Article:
Background The Hartford Consensus established a framework for minimizing deaths due to mass shootings, specifically eliminating preventable deaths due to limb exsanguination. Two major principles defined within this framework are (1) redefining the first responder role and (2) the ubiquitous availability of proper training in application of hemorrhage control techniques, including tourniquets. We hypothesized that this hemorrhage control posture could be fully translated into an elementary school.
Methods Following institutional review board approval, all teachers at a prekindergarten through 8th grade elementary school underwent short, intensive instruction on their role as a first responder, as well as indications and proper technique for hemorrhage control and tourniquet application for limb exsanguination. All teachers self-reported their confidence in their role as a first responder as well as tourniquet application indications and technique before and after instruction. Following instruction, teachers were evaluated on proper tourniquet application technique on a simulated limb to assess competence.
Results 26 elementary school teachers and 2 administrative staff underwent training. All reported low confidence in their role as a first responder and in tourniquet application indication and technique before training. Following training, all teachers reported high confidence. Testing demonstrated all teachers were competent in the tourniquet application technique. Following training, each classroom was equipped with a purpose-made commercial tourniquet, and a dedicated hemorrhage control bag was placed in the school's central administrative office.
Conclusions All teachers were successfully trained to act as first responders and in correct hemorrhage control techniques, which was verified by testing. This is the first elementary school to universally adopt a hemorrhage control posture to eliminate preventable deaths from limb exsanguination advocated by the Hartford Consensus.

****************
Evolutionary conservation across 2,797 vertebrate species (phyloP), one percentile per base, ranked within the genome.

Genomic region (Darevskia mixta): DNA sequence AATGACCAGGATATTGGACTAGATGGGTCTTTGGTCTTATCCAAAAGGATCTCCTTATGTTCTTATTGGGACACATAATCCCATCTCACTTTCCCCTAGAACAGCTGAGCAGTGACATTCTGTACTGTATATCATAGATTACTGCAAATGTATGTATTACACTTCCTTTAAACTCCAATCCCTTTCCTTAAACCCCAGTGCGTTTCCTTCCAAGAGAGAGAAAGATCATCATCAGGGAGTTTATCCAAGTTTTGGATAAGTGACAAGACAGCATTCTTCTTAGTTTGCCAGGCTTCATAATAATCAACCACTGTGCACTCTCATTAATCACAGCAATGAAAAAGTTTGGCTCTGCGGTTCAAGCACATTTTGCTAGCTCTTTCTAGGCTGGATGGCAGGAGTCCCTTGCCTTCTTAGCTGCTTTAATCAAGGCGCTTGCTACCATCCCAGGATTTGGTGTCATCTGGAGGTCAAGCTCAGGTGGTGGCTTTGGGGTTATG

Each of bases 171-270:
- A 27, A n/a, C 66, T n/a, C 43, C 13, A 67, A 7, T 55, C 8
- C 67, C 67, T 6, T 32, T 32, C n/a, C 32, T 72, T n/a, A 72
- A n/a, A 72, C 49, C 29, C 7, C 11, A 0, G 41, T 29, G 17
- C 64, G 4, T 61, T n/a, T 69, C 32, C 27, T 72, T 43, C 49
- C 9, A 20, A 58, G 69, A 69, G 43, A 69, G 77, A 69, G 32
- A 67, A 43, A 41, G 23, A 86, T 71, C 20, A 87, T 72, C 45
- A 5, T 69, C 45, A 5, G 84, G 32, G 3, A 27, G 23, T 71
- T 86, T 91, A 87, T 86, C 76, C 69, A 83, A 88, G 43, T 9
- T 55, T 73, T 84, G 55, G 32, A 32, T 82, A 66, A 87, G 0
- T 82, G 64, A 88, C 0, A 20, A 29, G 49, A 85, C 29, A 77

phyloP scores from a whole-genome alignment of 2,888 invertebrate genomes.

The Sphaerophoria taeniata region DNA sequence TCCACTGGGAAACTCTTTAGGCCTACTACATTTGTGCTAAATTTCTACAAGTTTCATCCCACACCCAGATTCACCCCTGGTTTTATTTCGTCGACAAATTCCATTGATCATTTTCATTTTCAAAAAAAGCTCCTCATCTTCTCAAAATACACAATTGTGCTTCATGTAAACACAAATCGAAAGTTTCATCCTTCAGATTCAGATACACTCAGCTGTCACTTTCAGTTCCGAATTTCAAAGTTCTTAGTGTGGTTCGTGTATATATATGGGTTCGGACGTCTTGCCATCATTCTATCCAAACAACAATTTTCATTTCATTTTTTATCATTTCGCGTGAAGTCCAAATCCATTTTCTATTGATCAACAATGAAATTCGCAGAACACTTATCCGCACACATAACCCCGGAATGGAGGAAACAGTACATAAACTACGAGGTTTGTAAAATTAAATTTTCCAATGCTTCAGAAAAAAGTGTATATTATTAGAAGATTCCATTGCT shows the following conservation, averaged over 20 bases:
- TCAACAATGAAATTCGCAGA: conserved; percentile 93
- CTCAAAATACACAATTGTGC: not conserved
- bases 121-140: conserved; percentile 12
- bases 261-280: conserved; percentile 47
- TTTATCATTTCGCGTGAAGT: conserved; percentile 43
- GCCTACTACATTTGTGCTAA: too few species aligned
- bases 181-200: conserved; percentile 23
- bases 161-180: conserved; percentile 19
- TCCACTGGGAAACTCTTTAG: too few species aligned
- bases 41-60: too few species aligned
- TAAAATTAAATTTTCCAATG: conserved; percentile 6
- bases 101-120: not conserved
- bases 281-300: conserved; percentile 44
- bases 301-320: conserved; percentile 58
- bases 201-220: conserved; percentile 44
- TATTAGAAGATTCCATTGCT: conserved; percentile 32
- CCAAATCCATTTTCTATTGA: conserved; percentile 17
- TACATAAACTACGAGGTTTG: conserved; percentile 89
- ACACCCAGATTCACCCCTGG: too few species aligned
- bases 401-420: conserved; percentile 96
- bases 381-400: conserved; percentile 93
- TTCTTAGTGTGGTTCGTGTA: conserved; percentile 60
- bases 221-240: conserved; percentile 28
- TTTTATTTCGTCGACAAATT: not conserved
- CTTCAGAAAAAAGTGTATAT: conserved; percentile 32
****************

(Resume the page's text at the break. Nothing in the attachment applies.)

The Hartford Consensus advocates a variety of approaches to minimize deaths following active shooter events. Adoption of the THREAT framework (T—threat suppression, H—hemorrhage control, RE—rapid extrication to safety, A—assessment by medical providers, and T—transport to definitive care) and an aggressive hemorrhage control posture are central to improving survivability.1–4 One major principle advocated by the Hartford Consensus is that no one should die from preventable limb exsanguination. Prevention of death from limb exsanguination requires a redefinition of the role of first responder, as well as ubiquitous training in limb hemorrhage control techniques. Finally, hemorrhage control devices, such as tourniquets, must be made widely available.
Many mass shooting and other mass casualty events create circumstances where immediate care of injured casualties may not be possible. The scene may be locked down in order to control the dangerous environment and allow law enforcement to eliminate the threat. This may introduce a delay in casualty treatment by professional medical responders.5 The Hartford Consensus advocates for redefining the role of first responder to those already on the scene of these events—that is, adopting a philosophy of immediate self-aid and buddy-aid, where the victims immediately become the first responders. Under these dire circumstances, the injured and uninjured victims can facilitate limb hemorrhage control for the injured or for themselves, but this requires adoption of the first responder role, proper hemorrhage control training, and ubiquitous availability of tourniquets. Additionally, this psychomotor skill set cannot be limited only to school medical personnel (such as the school's nurse), but instead this skill set should be universally adopted by all teachers. We hypothesized that this aggressive hemorrhage control posture could be fully translated to an elementary school.